Witnessing to Those Who Have Fallen from Faith

By James Patrick Holding

Christians, in their witnessing, are accustomed to giving a presentation of the gospel and offering their personal testimony. What if, however, the reaction of our evangelistic audience is something like this: “I know what the gospel message is. I once believed it myself, but not anymore” or, “I once had a testimony like yours, but I am no longer a Christian.”

These troubling responses, regrettably, are becoming more commonplace. Support groups for ex-Christians, such as Fundamentalists Anonymous (FA), are gaining prominence; the FA Web site receives tens of thousands of visitors each month, and the Internet is rife with “antitestimonies” of those who once confessed belief in Christ but have abandoned their faith. A few have joined cults or other religions, but the majority have retreated into some form of skepticism. How is the witnessing Christian to respond to the “ex-Christian” for whom the Good News is “old news”?1

Intellectual Objections. An informal survey conducted by a Web site support group for ex-Christians indicates that two-thirds of respondents began to question Christianity because of some intellectual difficulty. The largest portion (28.5 percent) cited “theological/doctrinal problems” as their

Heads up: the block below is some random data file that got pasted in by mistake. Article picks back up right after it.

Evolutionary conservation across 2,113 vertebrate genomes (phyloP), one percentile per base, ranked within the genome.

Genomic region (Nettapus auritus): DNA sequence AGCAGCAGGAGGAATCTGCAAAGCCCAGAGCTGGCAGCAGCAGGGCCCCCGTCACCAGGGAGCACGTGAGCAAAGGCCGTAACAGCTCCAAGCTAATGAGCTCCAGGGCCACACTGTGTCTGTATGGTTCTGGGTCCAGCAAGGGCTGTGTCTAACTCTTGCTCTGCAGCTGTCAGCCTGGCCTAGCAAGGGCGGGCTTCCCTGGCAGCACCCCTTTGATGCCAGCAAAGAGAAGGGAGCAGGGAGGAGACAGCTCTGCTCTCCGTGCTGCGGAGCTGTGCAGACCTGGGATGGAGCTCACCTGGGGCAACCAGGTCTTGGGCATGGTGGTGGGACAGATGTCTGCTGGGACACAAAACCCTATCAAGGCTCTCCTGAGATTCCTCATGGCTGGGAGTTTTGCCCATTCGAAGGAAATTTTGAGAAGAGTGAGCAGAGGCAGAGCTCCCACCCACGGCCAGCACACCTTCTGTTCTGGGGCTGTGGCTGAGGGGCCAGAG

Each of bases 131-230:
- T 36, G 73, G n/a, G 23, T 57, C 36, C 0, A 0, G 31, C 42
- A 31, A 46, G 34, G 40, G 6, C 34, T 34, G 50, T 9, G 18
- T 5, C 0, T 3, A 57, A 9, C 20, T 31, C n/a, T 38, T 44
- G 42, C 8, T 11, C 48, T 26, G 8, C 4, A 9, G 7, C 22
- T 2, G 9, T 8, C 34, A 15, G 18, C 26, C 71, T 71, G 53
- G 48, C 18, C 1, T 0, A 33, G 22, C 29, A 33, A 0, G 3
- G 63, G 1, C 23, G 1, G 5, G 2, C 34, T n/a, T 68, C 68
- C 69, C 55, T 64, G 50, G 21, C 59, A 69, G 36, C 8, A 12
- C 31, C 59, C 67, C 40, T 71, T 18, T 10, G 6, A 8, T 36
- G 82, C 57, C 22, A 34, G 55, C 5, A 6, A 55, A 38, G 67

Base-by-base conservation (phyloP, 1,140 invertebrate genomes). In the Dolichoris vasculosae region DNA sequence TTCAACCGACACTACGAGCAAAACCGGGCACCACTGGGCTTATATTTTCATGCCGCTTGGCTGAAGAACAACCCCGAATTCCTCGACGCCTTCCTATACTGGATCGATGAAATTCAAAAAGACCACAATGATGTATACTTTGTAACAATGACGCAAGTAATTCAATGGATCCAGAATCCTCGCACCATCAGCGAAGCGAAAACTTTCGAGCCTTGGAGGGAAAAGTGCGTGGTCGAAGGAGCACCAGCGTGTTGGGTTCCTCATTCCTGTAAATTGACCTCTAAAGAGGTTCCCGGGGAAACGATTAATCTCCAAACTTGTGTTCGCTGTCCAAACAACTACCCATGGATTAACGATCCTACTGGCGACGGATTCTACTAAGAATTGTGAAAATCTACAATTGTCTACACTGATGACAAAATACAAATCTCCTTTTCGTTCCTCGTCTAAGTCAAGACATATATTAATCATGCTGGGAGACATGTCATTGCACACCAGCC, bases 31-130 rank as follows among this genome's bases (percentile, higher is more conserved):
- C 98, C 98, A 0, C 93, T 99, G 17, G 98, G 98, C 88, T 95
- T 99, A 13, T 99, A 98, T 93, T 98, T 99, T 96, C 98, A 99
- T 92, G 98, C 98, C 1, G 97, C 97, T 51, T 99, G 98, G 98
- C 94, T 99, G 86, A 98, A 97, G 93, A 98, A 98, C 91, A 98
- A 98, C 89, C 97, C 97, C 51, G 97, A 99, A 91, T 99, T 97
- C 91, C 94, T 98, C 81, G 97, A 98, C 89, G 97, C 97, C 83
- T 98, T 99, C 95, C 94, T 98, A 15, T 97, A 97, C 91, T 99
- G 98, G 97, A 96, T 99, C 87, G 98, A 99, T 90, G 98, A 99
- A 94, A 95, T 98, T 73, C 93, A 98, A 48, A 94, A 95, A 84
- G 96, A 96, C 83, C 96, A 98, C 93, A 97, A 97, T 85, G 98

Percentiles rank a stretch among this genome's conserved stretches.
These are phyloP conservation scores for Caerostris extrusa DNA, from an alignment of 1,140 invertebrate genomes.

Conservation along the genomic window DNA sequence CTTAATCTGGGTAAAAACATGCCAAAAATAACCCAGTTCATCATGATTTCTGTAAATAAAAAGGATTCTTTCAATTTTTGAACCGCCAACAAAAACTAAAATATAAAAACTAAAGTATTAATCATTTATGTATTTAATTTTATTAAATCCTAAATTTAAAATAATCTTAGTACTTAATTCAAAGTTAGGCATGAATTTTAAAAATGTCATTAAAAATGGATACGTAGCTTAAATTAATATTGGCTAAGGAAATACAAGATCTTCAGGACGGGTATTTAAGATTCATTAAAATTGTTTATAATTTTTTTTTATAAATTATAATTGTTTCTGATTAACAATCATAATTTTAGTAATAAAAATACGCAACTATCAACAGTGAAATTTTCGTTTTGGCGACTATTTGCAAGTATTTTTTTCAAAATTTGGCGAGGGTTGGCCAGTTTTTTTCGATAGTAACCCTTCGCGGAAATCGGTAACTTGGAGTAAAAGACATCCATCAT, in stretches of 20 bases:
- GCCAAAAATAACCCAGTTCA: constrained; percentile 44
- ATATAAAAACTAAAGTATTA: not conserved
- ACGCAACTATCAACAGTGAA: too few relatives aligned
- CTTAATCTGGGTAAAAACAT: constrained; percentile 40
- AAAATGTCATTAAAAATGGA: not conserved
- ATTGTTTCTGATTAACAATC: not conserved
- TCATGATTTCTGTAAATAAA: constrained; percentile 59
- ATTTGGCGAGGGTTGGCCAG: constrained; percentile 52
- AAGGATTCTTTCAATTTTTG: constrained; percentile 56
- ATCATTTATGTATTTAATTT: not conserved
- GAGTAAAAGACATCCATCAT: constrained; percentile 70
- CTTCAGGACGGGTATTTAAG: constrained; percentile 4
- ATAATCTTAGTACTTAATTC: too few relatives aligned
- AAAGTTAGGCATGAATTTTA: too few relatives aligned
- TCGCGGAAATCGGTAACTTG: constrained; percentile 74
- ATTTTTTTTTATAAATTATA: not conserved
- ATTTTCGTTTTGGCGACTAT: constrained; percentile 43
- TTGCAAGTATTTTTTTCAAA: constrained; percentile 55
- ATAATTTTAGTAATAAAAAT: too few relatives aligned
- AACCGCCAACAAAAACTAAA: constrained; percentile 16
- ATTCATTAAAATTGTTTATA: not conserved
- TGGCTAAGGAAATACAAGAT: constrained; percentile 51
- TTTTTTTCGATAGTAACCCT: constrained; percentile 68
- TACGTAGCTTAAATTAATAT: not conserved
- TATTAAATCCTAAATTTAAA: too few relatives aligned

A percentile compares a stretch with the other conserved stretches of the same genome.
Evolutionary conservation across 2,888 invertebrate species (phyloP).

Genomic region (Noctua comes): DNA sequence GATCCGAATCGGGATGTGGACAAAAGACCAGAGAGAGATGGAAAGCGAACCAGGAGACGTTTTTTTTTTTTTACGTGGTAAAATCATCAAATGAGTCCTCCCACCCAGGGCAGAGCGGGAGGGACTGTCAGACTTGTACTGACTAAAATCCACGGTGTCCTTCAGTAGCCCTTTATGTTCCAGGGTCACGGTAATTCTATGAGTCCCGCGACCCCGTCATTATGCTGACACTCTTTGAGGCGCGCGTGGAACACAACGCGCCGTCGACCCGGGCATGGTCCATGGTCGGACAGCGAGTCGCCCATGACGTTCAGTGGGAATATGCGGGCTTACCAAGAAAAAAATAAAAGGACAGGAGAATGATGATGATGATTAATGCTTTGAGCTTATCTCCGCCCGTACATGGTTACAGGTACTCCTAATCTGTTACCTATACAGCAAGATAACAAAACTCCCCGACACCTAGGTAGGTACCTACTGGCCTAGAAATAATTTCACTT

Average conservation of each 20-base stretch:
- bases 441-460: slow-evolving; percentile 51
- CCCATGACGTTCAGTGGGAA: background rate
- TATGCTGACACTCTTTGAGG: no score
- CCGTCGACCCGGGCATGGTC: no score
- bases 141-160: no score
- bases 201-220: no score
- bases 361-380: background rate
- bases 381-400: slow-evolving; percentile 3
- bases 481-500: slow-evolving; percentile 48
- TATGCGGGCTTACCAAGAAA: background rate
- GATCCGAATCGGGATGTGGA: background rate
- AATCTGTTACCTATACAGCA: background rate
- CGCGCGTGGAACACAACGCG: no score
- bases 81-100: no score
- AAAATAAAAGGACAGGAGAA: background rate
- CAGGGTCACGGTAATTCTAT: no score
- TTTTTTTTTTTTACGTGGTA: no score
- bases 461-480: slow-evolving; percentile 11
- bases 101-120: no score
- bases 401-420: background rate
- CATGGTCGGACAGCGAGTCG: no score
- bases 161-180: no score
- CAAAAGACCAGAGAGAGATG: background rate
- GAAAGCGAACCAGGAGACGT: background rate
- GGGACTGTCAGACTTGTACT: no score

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reason for questioning their faith; another 27 percent claimed that their faith “no longer made sense” or that they “grew out of it.” Ten percent cited “Bible contradictions” as their reason to initially question Christianity.2

All three of these areas are concerns of Christian apologetics, and the sort of intellectual problems these persons faced, as related in exemplary antitestimonies from the same Web site, reveal familiar questions; for example: Is free will compatible with God’s sovereignty? Is eternal punishment just? Is the theory of evolution compatible with Genesis? In one sense, therefore, preparation for encounters with those who have fallen from faith is no different than preparation for those who have never professed Christ. The intellectual objections we encounter will usually be the same, and the importance of providing sound answers is magnified by the fact that some antitestimonies cite the provision of unsatisfactory answers as a factor in deconversion. One such story relates what happened when the author wrote to a radio ministry seeking resolution to a common claim of biblical contradiction: “Instead of an intellectual [sic] satisfying apologetic, they merely admonished that some things could only be answered through the eyes of faith. I pretty much got the same answer everywhere I went.”3 Having adequate answers (or knowing where to get them) clearly should be one of our priorities as Christians. It will not be sufficient to tell seekers to “have faith,” while ignoring their questions…


Witnessing to Those Who Have Fallen from Faith – Christian Research Institute